Best example of ‘Moneyball’ by Sevilla!

B.Rodgers will face Liverpool owners Fenway Sports Group next week for a review of the 2014/15 campaign and an assessment of his position as Reds manager.

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Rodgers’ transfer history is far from the ‘Moneyball’ approach that made owner John W. Henry famous with the Boston Red Sox.

Liverpool’s model needs tweaking, and there are plenty of successful ones around to look to adopt this summer.

The exploits of La Liga side Sevilla – and their director of football, Monchi – should be the prime candidate.

After facing criticism for the failure to replace Andy Carroll with a new forward signing in the summer of 2012 — albeit, with Clint Dempsey the primary target, this wasn’t an entirely unfortunate result—Henry issued an open letter to fans explaining FSG’s transfer strategy:

“The transfer policy was not about cutting costs. It was – and will be in the future – about getting maximum value for what is spent so that we can build quality and depth.

We will build and grow from within, buy prudently and cleverly and never again waste resources on inflated transfer fees and unrealistic wages.”

Sounds utopic, right?

But whether or not, in the three seasons that have ensued since that encouraging message, Liverpool have succeeded in not wasting resources is a highly debatable notion.

The £20 million hit Liverpool took on the sale of Carroll to West Ham United is the perfect example, although the lumbering centre-forward was an albatross that needed discarding at any cost.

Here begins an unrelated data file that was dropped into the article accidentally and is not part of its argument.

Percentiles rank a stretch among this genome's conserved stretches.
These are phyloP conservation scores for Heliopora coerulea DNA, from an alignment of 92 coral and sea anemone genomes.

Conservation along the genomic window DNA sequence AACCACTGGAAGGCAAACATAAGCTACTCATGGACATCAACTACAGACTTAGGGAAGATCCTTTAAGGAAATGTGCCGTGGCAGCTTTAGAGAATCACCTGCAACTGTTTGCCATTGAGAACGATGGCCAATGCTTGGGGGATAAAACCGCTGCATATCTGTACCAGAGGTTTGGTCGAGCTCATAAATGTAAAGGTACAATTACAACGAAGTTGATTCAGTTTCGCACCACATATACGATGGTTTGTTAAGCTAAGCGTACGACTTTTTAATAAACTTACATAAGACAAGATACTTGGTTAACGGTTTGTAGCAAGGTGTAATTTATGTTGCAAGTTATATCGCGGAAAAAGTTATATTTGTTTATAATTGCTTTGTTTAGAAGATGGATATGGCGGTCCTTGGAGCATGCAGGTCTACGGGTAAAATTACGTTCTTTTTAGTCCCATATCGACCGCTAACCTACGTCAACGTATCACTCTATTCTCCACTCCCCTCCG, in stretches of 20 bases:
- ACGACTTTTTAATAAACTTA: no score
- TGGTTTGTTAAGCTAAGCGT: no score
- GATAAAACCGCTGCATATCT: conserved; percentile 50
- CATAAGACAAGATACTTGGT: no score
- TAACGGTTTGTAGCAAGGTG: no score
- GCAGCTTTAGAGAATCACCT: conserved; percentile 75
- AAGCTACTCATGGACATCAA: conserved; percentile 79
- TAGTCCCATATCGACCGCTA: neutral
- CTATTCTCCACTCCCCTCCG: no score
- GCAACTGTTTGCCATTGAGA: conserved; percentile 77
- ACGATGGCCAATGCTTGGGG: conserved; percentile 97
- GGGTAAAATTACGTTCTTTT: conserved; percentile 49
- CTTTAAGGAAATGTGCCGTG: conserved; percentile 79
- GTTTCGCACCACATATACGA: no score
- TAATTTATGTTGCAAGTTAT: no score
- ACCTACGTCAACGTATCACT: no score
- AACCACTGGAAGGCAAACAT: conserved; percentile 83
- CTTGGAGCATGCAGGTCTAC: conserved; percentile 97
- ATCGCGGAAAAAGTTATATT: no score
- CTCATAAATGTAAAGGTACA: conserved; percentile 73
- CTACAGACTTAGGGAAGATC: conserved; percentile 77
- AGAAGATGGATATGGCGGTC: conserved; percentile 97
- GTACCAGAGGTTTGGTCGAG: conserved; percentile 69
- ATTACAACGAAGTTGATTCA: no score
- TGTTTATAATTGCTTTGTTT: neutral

Elsewhere, the paltry figures received for the likes of Suso and Stewart Downing, as well as the significant outlays on the likes of F.Borini, D.Lovren, A.Lallana, L.Alberto and I.Aspas seem far from frugal.

Compare this to Sevilla’s signings in that time and the contrast is stark.

  1. Geoffrey Kondogbia, from RC Lens, £3.5m (2012)
  2. Carlos Bacca, from Club Brugges, £6m (2013)
  3. Kevin Gameiro, from PSG, £6.5m (2013)
  4. Marko Marin, from Chelsea, loan (2013)
  5. Vitolo, from Las Palmas, £3m (2013)
  6. Stephane Mbia, from QPR, loan (2013, made permanent 2014)
  7. Daniel Carrico, from Reading, loan (2013, made permanent 2014)
  8. Ever Banega, from Valencia, £2m (2014)
  9. Timothee Kolodziejczak, from OGC Nice, £2.5m (2014)
  10. Grzegorz Krychowiak, from Stade Reims, £5m (2014)
  11. Gerard Deulofeu, from Barcelona, loan (2014)
  12. Denis Suarez, from Barcelona, loan (2014)

Bacca, for example, is La Liga’s fifth-highest goalscorer this season, behind only Cristiano Ronaldo, Lionel Messi, Neymar and Antoine Griezmann.

That Sevilla are able to do so while offsetting big-money sales of the likes of Martin Caceres (£7m), Alvaro Negredo (£22m), Jesus Navas (£17.5m), Kondogbia (£17.5m), Gary Medel (£11m), Ivan Rakitic (£16m), Federico Fazio (£9m) and now-Liverpool pair Alberto (£7m) and Alberto Moreno (£16m) during that time and actually improve in the league and beyond is a testament to the model.

In the past three seasons, Sevilla have finished 9th, 5th, and (likely) 5th respectively, winning the Europa League once, with another final to come this season — all while making around £32 million in transfer fees alone.

Next season they will likely look to expand even further. But how did they manage to do so?